from the legal-system-run-amuck dept
The short version is that Kimberlin is a guy who had some significant legal problems back in the 70s, including being convicted of the so-called Speedway bombings. In the 1980s, he got lots of attention for claiming to have sold marijuana to Dan Quayle. In the 1990s, a book was written about him by Mark Singer called Citizen K: The Deeply Weird American Journey of Brett Kimberlin, but that "deeply weird American journey" was far from over. In the 2000s, he got attention warning about e-voting machines and the possibility of fraud (something we wrote about extensively at the time as well). But in the 2010s, it appears his "deeply weird" journey has moved onto suing people who say things he doesn't like.
Weigel's writeup of the trial is well worth reading, highlighting just how ridiculous the charges were, and how it was pretty clear that Kimberlin was suing these bloggers simply because he didn't like what they said about him, rather than on the basis of anything that was actually defamatory. The end result was that Kimberlin lost spectacularly. It didn't even go through a full trial. Kimberlin presented his evidence, and the judge ruled against him on the spot (i.e., without the other side having to go through its whole argument). As Ken "Popehat" White explains:
After the close of Kimberlin's day of "evidence," the judge granted a motion for a directed verdict against him. Under Maryland law, that means the judge necessary found "a total failure of legally sufficient evidence to prove" Kimberlin's remaining defamation claim. The judge didn't just find Kimberlin's evidence unpersuasive; he effectively found it irrelevantReading Weigel's account of the trial, you can quickly see why the judge ruled that way. So many of the points raised by Kimberlin clearly had nothing to do with anything coming anywhere near defamation, but rather were focused on "people said mean things online." For example, Kimberlin questioned one of the defendants, Robert Stacy McCain, about a blog post supposedly making fun of Kimberlin's daughter's singing career (in reality, that's only mentioned in passing -- most of the post is about Brett Kimberlin himself). Kimberlin then calls his own daughter, Kelsie, to the stand to testify (I'm not making this up) about how Taylor Swift tweeted some of her videos, leading Kimberlin to ask her, "So, are you considered a child prodigy?"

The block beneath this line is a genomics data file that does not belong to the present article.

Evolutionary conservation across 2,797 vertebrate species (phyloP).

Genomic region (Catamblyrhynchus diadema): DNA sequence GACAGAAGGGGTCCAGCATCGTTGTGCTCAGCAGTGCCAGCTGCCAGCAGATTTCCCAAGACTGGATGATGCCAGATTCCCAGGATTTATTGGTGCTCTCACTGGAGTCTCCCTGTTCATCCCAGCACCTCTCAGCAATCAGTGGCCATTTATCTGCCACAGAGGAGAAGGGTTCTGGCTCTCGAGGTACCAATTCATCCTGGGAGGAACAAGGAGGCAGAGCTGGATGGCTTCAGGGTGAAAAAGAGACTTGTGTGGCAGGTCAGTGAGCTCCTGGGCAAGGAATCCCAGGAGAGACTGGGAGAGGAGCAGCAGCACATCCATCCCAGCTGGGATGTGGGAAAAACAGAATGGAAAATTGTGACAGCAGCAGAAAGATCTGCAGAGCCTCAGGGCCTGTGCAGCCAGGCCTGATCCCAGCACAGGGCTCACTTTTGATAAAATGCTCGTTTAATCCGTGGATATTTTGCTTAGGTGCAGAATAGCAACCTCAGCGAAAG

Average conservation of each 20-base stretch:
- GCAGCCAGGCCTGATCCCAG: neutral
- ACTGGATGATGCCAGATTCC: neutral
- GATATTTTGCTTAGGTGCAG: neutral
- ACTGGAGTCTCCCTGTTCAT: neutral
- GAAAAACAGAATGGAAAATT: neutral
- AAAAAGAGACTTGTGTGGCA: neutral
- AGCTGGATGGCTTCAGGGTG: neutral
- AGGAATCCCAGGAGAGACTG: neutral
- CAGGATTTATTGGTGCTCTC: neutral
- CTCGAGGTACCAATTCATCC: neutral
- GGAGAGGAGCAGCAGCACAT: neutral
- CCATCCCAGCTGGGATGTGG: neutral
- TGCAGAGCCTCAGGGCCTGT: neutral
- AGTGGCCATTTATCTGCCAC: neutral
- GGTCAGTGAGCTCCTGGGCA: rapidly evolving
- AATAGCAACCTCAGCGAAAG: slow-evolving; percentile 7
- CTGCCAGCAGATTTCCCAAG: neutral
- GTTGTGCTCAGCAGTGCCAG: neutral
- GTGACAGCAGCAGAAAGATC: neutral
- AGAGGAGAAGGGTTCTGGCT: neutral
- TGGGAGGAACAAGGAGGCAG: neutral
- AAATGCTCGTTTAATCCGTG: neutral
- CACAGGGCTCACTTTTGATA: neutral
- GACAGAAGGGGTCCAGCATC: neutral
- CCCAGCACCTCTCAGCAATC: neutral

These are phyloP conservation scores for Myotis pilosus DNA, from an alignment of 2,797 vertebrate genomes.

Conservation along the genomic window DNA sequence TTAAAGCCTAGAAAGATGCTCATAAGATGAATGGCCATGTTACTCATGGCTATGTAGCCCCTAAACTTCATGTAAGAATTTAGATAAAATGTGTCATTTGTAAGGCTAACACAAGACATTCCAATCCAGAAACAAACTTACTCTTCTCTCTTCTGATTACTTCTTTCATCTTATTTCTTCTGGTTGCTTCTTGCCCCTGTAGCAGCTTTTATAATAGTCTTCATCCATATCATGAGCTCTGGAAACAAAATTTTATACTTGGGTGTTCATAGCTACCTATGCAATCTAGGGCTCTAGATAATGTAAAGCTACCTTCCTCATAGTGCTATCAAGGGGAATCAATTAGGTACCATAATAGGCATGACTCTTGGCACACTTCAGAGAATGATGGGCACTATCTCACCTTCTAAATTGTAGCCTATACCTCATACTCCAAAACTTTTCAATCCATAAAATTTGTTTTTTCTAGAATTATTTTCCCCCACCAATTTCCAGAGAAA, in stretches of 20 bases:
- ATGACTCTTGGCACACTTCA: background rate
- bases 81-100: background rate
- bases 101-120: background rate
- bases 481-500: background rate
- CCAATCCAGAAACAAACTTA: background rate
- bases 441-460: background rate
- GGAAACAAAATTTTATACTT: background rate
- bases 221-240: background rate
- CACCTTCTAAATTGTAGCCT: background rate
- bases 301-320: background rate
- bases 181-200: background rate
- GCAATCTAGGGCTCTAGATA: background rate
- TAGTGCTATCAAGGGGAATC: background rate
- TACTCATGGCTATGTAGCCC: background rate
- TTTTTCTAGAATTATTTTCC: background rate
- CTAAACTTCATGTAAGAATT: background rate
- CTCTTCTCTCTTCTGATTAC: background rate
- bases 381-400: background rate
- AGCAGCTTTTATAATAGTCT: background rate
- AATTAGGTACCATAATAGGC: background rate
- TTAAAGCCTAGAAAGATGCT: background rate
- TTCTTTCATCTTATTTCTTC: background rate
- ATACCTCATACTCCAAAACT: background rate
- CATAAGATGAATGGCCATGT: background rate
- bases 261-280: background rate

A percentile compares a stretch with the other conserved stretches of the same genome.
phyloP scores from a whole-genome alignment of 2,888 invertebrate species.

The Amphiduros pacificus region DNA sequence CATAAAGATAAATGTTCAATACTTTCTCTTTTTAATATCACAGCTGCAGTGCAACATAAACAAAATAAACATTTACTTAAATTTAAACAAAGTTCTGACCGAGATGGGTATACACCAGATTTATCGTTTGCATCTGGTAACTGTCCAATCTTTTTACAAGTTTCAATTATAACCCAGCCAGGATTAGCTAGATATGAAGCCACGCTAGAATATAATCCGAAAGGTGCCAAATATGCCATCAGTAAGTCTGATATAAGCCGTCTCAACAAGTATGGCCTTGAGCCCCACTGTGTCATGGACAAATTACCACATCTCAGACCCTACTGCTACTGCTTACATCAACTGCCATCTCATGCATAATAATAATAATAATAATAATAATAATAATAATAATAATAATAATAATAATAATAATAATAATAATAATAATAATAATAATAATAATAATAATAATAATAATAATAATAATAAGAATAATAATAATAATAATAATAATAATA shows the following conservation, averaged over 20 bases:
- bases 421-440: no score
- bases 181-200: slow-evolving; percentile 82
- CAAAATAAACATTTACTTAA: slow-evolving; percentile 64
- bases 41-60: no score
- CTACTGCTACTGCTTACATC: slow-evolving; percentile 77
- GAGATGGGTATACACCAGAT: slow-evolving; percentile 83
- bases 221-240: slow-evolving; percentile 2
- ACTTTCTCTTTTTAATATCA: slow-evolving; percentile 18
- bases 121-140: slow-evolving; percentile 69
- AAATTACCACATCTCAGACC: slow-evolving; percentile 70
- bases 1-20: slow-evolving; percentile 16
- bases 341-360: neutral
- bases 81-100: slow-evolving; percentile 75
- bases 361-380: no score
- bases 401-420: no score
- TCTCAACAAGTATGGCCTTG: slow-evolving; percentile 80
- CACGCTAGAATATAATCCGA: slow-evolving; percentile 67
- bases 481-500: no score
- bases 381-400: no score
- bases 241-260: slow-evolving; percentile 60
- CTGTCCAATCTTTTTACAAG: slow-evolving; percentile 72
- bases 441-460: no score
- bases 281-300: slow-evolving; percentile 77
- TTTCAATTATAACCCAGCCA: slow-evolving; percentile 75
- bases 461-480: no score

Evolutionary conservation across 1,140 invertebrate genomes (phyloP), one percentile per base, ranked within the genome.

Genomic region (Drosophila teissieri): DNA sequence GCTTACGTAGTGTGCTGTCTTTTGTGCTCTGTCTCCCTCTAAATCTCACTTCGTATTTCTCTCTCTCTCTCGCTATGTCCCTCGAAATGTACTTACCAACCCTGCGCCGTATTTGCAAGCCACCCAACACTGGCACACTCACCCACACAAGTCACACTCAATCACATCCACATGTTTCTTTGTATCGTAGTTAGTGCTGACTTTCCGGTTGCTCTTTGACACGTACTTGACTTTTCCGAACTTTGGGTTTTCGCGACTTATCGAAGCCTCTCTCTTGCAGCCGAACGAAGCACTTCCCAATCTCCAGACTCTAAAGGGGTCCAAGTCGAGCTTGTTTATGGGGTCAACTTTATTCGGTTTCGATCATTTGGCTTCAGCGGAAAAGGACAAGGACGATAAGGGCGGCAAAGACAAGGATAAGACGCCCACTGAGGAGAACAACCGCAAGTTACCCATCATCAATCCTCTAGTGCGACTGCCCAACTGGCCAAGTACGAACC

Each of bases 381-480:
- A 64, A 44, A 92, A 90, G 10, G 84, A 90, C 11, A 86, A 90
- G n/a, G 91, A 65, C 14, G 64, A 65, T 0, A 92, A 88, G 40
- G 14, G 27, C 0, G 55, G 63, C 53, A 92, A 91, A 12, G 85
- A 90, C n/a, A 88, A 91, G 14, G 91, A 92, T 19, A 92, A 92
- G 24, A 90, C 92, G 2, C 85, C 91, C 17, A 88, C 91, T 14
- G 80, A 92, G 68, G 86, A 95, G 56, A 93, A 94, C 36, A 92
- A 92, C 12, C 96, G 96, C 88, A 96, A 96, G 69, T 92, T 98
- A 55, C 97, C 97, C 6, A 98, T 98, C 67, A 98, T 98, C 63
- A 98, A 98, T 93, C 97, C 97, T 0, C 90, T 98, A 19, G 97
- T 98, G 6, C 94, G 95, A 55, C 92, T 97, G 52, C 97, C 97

After the ruling, Kimberlin made it clear to Weigel that he wasn't done, and he intended to keep bringing new legal actions to tie everyone up in court (Kimberlin, in the past has allegedly made similar threats, saying, "I have filed over a hundred lawsuits and another one will be no sweat for me. On the other hand, it will cost you a lot of time and money and for what," in an email to another blogger (who posted the email). Here's what Kimberlin told Weigel:
“These guys are going to come out today and say I’m a pedophile,” said Kimberlin. “And tomorrow, I can file another lawsuit against them. And now I know what I need to do. It’s going to be endless lawsuits for the rest of their lives. And that’s what it ends up being. I sue them. They sue me. They come into court. I sue them. They come into court. That’s the way it is.”A shortened (tweeted) version of this quote led Ken White to suggest crowdsourcing an effort to get Kimberlin declared a vexatious litigant. Apparently, Kimberlin has already "filed a motion for issuance of judgment," basically a precursor to asking for a new trial on the basis that the judge got it wrong. Another defendant claims that Kimberlin is also threatening to have his daughter sue them as well.
For years we've written about various attempts by people to get others to shut up when they say or write unkind things. Our legal system isn't supposed to allow that sort of thing. Kimberlin's actions are, once again, a (strong) reminder why we really need a federal anti-SLAPP law that will help get bogus lawsuits designed to stifle constitutionally-protected speech tossed out quickly.